Headgear in the traditional shop was both practical (keep the dust out of your hair) and hierarchical (journeymen wore particular hats to separate themselves from the apprentices).
Paper hats were common in many trades, including printing and woodworking. Tools for Working Wood used to hand out paper hats and the instructions to make them at shows (Joel Moskowitz writes about them here).
Recently Jeff Burks dug up some vintage instructions for making paper hats, including this nicely illustrated example he cleaned up from Scientific American, Dec. 14, 1872. It’s a fun little exercise – and you can torture your cats with the result.
Note: During the next few months, I’ll be posting a series of essays leading up to the fifth anniversary of “The Anarchist’s Tool Chest.” This is the second essay in the series. The first is here.
Five years after leaving my job at Popular Woodworking Magazine, I’m still asked why I left my post as editor, a job I fought for 10 years to get.
There are about a dozen answers to the question. This is one of them that I can tell because enough time has passed for me and enough people have left the magazine’s parent company. The people in this story do not run the company anymore. And thank goodness.
In 2011, I was picked by the parent company to attend an “innovation summit” to brainstorm new ideas with other editors, managers and marketers from all our satellite offices worldwide. Most of the people in the room I’d worked with for years – fantastic creative types, hard workers and some number crunchers.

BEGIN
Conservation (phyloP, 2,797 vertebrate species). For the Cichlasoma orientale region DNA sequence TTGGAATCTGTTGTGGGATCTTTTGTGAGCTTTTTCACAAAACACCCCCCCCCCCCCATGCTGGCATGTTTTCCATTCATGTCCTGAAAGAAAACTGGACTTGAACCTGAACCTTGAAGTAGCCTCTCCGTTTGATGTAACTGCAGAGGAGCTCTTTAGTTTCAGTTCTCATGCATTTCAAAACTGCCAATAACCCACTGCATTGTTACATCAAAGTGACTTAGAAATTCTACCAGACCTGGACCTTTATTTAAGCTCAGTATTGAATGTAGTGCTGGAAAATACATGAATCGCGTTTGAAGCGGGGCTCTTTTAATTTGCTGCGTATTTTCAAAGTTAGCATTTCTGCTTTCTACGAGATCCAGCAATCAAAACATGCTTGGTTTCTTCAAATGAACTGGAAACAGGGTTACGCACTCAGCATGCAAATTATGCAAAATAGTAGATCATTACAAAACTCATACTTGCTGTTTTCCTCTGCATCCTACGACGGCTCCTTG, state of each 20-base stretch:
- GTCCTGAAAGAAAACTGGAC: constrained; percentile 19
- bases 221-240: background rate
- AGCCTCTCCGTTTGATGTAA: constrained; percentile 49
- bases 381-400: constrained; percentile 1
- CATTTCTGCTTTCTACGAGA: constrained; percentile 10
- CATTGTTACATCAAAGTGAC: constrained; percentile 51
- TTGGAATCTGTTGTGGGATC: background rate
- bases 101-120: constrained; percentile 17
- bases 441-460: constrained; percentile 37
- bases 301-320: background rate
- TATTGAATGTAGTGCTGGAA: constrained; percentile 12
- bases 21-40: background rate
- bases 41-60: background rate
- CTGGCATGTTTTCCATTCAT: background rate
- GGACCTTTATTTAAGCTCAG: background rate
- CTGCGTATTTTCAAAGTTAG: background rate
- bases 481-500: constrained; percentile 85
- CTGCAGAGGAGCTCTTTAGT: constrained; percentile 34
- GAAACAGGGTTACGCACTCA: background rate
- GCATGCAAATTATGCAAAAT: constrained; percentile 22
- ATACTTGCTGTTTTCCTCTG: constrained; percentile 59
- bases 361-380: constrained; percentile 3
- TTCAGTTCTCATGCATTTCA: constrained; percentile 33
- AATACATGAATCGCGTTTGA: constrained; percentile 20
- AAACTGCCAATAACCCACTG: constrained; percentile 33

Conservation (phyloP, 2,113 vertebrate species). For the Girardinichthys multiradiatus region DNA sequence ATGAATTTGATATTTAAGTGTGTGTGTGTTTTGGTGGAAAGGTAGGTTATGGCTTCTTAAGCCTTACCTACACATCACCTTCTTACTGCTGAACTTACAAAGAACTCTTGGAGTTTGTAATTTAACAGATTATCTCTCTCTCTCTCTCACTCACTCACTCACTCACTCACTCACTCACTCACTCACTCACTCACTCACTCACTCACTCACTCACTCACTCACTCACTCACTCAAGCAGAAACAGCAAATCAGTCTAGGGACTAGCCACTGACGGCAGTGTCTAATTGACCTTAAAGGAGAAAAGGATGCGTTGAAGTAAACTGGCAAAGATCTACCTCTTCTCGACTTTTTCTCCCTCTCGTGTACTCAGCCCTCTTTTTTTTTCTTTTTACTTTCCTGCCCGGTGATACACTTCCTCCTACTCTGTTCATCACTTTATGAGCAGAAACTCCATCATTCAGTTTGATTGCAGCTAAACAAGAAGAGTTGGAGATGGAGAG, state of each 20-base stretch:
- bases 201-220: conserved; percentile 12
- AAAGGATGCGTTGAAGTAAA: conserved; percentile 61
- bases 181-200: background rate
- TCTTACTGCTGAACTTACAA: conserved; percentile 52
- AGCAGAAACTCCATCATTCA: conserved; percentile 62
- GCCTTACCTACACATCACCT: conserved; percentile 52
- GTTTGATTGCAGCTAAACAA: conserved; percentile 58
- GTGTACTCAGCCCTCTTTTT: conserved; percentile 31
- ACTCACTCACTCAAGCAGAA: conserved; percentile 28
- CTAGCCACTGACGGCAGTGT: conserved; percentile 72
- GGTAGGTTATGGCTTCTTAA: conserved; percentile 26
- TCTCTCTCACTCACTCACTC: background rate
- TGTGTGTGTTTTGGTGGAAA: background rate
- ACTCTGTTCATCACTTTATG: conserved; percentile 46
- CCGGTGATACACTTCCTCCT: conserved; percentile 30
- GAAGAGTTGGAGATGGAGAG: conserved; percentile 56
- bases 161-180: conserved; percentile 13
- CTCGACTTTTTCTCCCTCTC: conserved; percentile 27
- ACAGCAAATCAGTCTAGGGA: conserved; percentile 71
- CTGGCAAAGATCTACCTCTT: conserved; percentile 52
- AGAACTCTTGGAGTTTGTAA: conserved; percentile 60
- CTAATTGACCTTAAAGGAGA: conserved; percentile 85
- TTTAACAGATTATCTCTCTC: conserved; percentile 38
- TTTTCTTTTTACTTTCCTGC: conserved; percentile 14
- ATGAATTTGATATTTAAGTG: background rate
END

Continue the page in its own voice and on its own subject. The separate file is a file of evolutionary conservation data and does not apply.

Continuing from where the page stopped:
A few weeks before the summit, Japan had been rocked by the Tōhoku earthquake and tsunami. Like many other companies, we’d helped the relief effort by donating a portion of all sales during a special corporate-wide event.
We were briefed on how much money went to relief efforts – plus how revenue had increased dramatically overall as a result of the additional sales in our online stores. Then the highest-ranking person in the room made a proposal, and that’s when the floor fell out below my chair.
“We should find one natural disaster per financial quarter and run a similar promotion corporate-wide,” he said.
My head spun and I started saying stupid things. I remember asking how many people would have to die for it to be counted as significant enough to hold a special promotion. Would domestic disasters be better than international ones? I’m not sure what else I said, but I should have kept my mouth shut.
It was that moment that I realized I was done with corporations. Not just this one. All of them. I spent the rest of the weekend a bit dizzy and nauseous.
Two other events in May 2011 had to happen before I wrote my resignation letter, but I’m not ready to discuss those – maybe in 2021.